Hilaria: the roman festival that commemorated the worship of the Phrygian goddess Cybele and her devotee Attis

In the last several centuries before the fall of the Roman Empire (476 A.D.), Roman devotees of the goddess Cybele celebrated a festival of laughter and rejoicing on this day, March 25. Known as Hilaria, it was considered the day of the resurrection of the god Attis, who had died three days earlier.
As the god of vegetation and beloved son and lover of the goddess Cybele, he represented the god-sacrifice who, after dying, rises again (by the hand of the Goddess) as the spirit of spring.
Scholars believe that worship of Cybele began in an ancient kingdom known as Phrygia, located in what is now west-central Turkey, that flourished between the twelfth and seventh centuries B.C.
The great mother goddess Cybele dominated Phrygian religious life. When the Romans began to worship Cybele, she was recognized as the great mother goddess, the mother of gods, beasts, and human beings. Many also viewed her as the mother of the natural world.

One of the most important myths concerning Cybele told of her great fondness for a youth called Attis, her son and devotee. Countless versions of the tale circulated throughout the ancient world, and many of them revolve around the revenge taken by the goddess when the young man’s attention turns briefly to a human woman. In one version of the tale, Attis’ single-minded devotion to the goddess wavered long enough for him to become engaged to a princess. Enraged, Cybele caused him to go mad, and in his madness he castrated himself and died. Flowers sprang from his blood and his body turned into a pine tree.
In other versions of the story Attis is killed by a spear thrust, or by a wild boar, and in yet another version Cybele, remorseful over Attis’ bloody death, succeeds in preserving him from decay by keeping him in a sort of semi-living state. In other tellings of the myth Attis is seen as a deity rather than a human being, and in still others Attis achieves immortality after his death.

Roman devotees of Cybele added another festival to their cult, this one honoring the life and death of Attis.
After a night of orgies, in the morning the faithful told everyone that the god’s tomb had opened and that he had risen and rejoined the Great Mother.
By the year 354 A.D., the festival had evolved into a two-week affair, which retold the story of Attis’ life, death, and resurrection.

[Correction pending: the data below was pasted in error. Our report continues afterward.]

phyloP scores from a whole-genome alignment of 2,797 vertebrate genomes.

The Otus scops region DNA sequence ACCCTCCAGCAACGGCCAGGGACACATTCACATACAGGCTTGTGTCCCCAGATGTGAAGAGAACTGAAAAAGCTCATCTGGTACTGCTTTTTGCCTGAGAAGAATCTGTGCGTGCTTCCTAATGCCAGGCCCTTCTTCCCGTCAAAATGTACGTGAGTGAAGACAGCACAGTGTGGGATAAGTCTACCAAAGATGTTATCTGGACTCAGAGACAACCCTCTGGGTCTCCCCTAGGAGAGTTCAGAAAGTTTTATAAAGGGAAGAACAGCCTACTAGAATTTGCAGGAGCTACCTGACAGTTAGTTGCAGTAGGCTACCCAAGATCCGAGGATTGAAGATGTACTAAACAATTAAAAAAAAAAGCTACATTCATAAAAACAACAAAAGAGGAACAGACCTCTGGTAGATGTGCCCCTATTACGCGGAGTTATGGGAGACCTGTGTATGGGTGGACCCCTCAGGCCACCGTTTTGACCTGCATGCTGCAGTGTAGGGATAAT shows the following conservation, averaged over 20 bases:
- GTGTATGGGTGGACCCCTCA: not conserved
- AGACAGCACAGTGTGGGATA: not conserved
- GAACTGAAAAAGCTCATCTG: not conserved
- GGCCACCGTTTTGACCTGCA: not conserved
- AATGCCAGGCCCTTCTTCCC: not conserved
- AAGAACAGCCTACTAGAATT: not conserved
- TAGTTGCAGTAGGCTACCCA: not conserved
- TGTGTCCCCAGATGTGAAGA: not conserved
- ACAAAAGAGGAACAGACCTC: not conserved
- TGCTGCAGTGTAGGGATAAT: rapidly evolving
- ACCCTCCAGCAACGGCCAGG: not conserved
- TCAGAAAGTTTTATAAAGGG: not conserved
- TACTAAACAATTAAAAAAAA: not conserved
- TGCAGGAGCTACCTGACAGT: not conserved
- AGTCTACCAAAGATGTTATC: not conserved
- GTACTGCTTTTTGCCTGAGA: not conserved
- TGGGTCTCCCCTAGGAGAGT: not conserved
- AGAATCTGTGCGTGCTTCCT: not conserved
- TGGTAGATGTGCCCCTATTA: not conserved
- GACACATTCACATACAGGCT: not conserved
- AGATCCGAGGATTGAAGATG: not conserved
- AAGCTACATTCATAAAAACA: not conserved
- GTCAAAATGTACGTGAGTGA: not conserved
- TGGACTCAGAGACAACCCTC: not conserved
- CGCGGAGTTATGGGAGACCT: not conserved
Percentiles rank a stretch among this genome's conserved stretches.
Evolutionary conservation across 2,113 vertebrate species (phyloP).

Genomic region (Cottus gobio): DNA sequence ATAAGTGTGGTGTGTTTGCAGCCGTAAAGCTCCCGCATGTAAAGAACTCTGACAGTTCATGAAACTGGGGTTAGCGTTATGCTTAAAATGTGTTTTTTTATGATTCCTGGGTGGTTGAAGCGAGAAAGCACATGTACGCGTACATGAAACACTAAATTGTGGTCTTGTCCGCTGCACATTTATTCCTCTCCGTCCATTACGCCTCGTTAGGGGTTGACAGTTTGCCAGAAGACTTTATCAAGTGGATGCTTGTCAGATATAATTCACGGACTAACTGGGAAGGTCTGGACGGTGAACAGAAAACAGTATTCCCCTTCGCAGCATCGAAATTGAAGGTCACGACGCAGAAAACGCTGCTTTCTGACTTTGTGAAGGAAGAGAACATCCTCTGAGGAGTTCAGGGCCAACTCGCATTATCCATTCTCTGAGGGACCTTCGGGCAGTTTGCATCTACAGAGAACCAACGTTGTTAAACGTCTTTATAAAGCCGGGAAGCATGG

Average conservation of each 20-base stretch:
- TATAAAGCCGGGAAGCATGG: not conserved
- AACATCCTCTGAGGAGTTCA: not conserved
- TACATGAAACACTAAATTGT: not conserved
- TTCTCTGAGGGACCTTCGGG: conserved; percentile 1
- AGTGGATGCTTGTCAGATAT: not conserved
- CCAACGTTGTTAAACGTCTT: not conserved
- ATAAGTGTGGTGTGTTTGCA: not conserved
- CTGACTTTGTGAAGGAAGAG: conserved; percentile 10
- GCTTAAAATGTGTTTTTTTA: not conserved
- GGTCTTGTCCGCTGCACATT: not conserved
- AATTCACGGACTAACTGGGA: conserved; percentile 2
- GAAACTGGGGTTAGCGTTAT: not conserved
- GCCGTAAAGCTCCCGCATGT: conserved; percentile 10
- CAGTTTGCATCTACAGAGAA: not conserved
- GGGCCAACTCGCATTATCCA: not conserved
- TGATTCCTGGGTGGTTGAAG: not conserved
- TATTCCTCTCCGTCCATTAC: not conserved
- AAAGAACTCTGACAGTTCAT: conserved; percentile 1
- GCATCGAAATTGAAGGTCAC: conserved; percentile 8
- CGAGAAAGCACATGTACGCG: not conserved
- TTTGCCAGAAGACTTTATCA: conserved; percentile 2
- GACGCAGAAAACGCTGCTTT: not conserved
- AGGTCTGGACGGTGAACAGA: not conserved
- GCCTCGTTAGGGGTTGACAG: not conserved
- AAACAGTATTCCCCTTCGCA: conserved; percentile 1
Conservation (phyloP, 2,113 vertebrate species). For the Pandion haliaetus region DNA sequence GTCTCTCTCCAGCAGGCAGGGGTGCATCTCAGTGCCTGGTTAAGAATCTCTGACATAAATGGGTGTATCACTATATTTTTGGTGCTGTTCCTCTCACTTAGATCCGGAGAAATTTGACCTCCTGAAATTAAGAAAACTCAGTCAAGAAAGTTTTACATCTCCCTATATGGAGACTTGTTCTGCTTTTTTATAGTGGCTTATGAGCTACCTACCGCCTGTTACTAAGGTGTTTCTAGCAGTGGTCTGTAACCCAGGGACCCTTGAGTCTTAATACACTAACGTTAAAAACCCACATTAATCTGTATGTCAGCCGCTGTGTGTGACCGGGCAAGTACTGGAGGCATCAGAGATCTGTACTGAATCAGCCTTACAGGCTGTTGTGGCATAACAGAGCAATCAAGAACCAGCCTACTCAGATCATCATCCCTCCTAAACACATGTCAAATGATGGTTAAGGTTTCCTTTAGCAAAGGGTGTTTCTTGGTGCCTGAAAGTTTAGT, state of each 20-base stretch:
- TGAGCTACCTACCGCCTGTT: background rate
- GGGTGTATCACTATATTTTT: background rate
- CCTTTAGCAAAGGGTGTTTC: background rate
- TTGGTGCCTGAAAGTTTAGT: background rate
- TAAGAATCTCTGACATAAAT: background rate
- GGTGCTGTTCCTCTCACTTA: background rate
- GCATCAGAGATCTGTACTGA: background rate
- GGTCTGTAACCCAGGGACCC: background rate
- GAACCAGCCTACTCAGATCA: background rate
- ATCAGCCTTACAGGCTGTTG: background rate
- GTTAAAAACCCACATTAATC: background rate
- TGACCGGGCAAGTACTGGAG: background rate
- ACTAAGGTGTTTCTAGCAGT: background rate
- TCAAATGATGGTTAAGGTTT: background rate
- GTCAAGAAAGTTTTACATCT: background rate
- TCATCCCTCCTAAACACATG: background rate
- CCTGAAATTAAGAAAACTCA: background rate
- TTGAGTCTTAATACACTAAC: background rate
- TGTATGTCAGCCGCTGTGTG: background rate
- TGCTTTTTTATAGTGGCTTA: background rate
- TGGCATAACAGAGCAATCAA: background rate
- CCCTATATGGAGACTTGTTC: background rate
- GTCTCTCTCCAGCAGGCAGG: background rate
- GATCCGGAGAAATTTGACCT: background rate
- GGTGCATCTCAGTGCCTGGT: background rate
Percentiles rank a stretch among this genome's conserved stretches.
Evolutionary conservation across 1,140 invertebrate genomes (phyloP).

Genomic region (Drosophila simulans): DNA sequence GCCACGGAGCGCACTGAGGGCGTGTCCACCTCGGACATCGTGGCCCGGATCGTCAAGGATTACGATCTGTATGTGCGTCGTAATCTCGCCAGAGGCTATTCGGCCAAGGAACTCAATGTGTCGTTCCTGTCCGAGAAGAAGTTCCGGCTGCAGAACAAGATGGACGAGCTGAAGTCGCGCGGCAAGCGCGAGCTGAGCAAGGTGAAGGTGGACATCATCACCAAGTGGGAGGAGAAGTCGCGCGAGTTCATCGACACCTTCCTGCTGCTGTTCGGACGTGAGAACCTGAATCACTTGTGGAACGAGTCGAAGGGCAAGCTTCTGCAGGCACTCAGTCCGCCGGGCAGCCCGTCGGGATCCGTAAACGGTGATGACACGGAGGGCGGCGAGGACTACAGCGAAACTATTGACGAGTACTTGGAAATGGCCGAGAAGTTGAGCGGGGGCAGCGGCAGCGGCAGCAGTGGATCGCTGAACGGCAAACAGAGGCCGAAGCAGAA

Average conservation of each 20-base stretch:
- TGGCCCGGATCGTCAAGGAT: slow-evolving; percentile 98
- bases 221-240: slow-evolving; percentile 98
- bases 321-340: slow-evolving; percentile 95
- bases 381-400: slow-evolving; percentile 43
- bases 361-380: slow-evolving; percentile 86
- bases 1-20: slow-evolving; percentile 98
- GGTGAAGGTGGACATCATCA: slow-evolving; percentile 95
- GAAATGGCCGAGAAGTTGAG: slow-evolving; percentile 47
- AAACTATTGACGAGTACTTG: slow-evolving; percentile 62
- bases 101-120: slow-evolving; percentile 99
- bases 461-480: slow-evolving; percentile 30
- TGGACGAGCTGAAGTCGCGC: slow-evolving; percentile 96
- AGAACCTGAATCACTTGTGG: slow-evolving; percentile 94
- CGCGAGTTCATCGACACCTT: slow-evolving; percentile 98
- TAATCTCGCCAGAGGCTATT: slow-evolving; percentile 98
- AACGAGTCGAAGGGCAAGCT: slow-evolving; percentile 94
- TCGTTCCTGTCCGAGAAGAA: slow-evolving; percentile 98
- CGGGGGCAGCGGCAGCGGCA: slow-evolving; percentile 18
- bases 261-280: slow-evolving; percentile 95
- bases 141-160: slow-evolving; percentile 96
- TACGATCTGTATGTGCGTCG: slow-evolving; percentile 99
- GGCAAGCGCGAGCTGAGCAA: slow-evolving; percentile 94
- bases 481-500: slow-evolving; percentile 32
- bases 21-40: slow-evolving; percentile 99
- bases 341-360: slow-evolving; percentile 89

The full festival can be roughly reconstructed in this way:

| 15 March. “The Reed Entered”. Attis finding by Cybele among the reeds on the bank of the River Gallus, but Its exact significance is uncertain (the reeds may also refer to the river bank where Attis was exposed as a child and rescued by Cybele). A nine-day period of abstinence from bread, pomegranates, quinces, pork, fish, and probably wine began. Only milk was permitted as a drink.

| 22 March. “The Tree Entered” (Arbor intrat). A pine tree is felled. The tree is set up at the Temple of Cybele, its trunk wrapped in wool, and its branches decked with wreathes of violets. The pine tree figured in Attis’ story in several ways. In some versions of his legend, he castrated himself and died under a pine tree. In others, he turned into a pine tree. Devotees began to mourn for the death of Attis on this day, and continued their mourning on March 23.

| 24 March. “The Day of Blood” (Sanguis), a day of frenzied rites including scourging and whipping. Castration rituals would take place on this day. Temple priests whipped themselves until they bled and sprinkled the blood on Cybele’s altar. The day’s ceremonies also included the ritual burial of Attis. Devotees fasted on this day and continued to grieve for Attis.

| 25 March. “The Day of Joy” (Hilaria) celebrating the resurrection of Attis. This was the hilaria proper (as opposed to the mournful tone of the previous days), as followers of the god celebrated his revivification. They called this feast Hilaria, from the Latin word hilaris, meaning “cheerful.” Feasts, masquerades, and all manner of merriment characterized the Hilaria festival.

| 26 March. A day of rest. Ceremonies resumed on March 27, when the black stone sacred to Cybele was taken from her temple and brought to the river to be cleansed. Dancing and singing crowds accompanied this joyous, flower-decked procession.

We know that Attis is just one of the many pre-Christian gods who died and rose again during the spring equinox and the similarities (if we want to call them in this way) with the Gospel texts describing the resurrection of Christ are quite evident.
In any case, some of the activities on the Hilaria resembled those associated with April Fools’ Day, but this is another story!

Images from web – Google Research

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